Rhoda's husband left her deaf and with a diagnosis of HIV after abuse
Rhoda has been left with no hearing in one ear due to the blows she used to receive on a regular basis from her husband and unknown to her, his infidelity led to them both contracting HIV.
Rhoda arrived in England from her native Zimbabwe 40 years ago to train as a nurse. A mental health nurse from Luton in Bedfordshire, she discovered in 2001 that she was HIV positive, together with her husband. To make matters worse, he left to go back to Africa, leaving Rhoda to bring up their twin daughters, then aged just 13, on her own.
"He just left us, me and the children, and went back to Zimbabwe. He left me with twin girls, just turned 13, and it was really devastating. I was very ill, and was in hospital for a month, but he also left me in a terrible mess of debt. It was a terrible time.
"I was living with HIV, had hearing problems and then I was made homeless because of the debt I was in.
"For me, it was good when he went back to Zimbabwe because at least I knew I was safe from him. I am now deaf in one ear because he used to hit me. He was a drunkard and a very suspicious man. He would clear off for up to 10 days and when I would ask him where he'd been he would hit me.”
Her husband, a panel beater by trade, was not even looking for a job when they arrived in the UK and just expected he could live off Rhoda. She kept on working shift after shift while her husband just drew her down.
"Following my illness, our house was repossessed because of the debt so I was left homeless. But at least we can thank God that there was someone who could help us."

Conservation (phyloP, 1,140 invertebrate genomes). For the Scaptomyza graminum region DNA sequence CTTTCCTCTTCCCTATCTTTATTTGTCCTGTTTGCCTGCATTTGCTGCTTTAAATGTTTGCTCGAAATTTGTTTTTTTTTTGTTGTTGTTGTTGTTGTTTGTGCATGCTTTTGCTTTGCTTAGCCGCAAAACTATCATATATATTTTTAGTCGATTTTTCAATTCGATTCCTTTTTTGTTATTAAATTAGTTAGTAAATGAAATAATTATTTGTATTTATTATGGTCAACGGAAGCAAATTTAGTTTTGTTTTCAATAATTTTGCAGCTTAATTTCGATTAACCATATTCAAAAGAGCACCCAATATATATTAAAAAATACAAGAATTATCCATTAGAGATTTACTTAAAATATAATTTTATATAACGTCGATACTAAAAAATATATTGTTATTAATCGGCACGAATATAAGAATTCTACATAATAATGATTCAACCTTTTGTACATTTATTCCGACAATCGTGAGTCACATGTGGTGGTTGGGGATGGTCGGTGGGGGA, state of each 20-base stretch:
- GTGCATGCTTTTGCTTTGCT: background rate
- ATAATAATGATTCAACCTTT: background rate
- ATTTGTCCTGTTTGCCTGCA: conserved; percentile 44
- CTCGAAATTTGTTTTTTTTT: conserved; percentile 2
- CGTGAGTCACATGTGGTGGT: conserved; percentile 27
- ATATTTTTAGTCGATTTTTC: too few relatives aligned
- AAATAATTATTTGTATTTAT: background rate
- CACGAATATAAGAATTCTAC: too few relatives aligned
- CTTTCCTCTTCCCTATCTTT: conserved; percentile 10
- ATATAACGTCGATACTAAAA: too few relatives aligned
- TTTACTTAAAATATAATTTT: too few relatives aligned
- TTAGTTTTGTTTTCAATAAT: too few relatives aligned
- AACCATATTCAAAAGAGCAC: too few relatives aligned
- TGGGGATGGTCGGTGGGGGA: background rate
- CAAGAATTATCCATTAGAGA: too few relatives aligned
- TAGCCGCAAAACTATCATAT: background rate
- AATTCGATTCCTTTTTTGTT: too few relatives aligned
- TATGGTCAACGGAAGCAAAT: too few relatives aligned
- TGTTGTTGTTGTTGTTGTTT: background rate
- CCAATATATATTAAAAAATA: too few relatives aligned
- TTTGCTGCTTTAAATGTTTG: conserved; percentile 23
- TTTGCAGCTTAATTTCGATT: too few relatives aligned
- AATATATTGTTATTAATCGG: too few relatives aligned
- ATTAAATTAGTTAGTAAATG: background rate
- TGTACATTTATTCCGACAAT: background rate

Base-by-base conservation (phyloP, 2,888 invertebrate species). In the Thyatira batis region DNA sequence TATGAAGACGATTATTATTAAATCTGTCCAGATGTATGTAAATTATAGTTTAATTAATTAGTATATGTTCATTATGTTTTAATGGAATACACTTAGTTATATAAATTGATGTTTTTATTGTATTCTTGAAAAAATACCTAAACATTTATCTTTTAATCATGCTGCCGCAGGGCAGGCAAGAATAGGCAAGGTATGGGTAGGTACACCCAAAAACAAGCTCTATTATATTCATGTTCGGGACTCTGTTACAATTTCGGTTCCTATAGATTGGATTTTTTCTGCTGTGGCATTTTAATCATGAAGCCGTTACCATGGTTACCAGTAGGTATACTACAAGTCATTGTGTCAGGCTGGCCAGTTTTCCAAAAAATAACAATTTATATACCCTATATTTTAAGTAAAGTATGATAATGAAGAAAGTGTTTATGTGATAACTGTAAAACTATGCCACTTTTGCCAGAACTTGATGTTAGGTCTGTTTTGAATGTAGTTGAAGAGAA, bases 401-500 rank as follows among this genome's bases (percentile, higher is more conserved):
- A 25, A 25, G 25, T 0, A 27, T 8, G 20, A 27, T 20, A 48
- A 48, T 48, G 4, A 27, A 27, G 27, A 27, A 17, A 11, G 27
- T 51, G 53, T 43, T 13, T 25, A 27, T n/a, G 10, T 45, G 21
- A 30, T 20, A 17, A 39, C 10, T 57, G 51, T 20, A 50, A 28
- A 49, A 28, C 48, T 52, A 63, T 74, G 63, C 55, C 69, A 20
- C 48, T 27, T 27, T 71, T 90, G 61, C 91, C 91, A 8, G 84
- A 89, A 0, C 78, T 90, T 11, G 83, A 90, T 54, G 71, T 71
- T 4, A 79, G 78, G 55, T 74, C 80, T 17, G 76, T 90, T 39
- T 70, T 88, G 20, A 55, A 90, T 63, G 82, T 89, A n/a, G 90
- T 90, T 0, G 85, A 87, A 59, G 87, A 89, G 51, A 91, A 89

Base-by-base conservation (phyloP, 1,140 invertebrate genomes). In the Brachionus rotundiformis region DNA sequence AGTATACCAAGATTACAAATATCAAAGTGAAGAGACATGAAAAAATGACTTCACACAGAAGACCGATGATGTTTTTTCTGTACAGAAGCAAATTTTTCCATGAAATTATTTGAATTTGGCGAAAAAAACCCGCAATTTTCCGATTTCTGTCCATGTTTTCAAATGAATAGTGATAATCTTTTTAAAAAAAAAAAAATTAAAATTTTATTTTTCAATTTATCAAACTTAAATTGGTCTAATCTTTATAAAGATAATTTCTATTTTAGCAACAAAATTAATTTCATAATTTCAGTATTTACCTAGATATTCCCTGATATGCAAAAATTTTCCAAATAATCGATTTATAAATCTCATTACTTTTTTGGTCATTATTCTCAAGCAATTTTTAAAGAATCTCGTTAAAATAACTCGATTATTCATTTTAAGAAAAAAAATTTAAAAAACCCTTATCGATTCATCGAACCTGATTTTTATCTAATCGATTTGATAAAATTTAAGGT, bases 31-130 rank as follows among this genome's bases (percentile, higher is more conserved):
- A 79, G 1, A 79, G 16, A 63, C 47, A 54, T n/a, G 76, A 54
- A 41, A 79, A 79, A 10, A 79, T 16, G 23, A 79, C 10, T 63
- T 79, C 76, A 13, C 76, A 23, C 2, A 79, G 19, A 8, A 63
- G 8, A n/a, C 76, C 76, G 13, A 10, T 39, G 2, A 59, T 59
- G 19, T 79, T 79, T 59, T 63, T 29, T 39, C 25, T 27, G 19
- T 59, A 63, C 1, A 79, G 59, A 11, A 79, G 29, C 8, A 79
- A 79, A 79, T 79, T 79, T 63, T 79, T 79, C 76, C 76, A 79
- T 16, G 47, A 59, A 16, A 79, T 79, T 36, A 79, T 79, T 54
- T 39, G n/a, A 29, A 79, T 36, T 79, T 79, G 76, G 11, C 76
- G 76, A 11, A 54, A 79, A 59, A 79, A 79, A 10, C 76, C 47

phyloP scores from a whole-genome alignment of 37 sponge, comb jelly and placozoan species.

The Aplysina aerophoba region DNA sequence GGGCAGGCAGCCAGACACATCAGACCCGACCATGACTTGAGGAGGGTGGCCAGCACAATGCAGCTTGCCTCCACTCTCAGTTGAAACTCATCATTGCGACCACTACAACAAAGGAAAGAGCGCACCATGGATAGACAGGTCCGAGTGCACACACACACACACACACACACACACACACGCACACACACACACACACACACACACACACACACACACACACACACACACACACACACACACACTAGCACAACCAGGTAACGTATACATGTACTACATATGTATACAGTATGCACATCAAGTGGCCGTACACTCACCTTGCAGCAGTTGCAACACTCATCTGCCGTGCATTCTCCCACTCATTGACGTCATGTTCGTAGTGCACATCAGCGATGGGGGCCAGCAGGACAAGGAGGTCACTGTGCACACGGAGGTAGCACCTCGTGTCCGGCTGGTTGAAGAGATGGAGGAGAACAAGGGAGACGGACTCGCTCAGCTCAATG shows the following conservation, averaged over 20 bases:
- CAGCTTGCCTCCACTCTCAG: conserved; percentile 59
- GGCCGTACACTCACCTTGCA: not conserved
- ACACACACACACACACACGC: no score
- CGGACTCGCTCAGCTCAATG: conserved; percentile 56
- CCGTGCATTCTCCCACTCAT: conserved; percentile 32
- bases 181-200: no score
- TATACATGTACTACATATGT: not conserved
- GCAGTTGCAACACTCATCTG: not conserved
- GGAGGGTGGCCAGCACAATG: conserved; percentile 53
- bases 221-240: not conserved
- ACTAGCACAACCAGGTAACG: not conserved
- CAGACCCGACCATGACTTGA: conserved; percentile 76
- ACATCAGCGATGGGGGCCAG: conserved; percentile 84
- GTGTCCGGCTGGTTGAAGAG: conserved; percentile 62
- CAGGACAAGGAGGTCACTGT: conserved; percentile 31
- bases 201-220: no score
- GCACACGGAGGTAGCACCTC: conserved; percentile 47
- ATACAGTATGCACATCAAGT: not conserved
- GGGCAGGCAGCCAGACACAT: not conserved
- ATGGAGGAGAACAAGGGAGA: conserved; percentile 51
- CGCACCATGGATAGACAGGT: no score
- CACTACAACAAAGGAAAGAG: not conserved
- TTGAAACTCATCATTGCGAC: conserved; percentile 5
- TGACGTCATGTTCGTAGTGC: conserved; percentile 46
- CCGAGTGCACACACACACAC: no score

Rhoda, who was homeless, with young children, coping with her HIV diagnosis and struggling to get by on incapacity benefit, was fortunately put in touch with Cavell Nurses' Trust. Our team went through her income and expenditure and advised her on further support she could receive. We also provided her with a single grant to pay for essential items followed by a second grant to help pay for a washing machine and tumble dryer, and a grant to purchase a cooker. As her situation was so desperate when Rhoda was referred, we have been providing a weekly grant to help her with living costs.
"The support from Cavell has been really helpful. I'm not able to work but I know I can live with the help of this grant. Right now I am picking myself up. I don't want anyone to go through what I went through. And I would advise any woman to get themselves screened for HIV."
Rhoda has, in fact, used her own painful experience to obtain a certificate in community volunteering with a local HIV support agency so she can support other people affected by the virus in her community.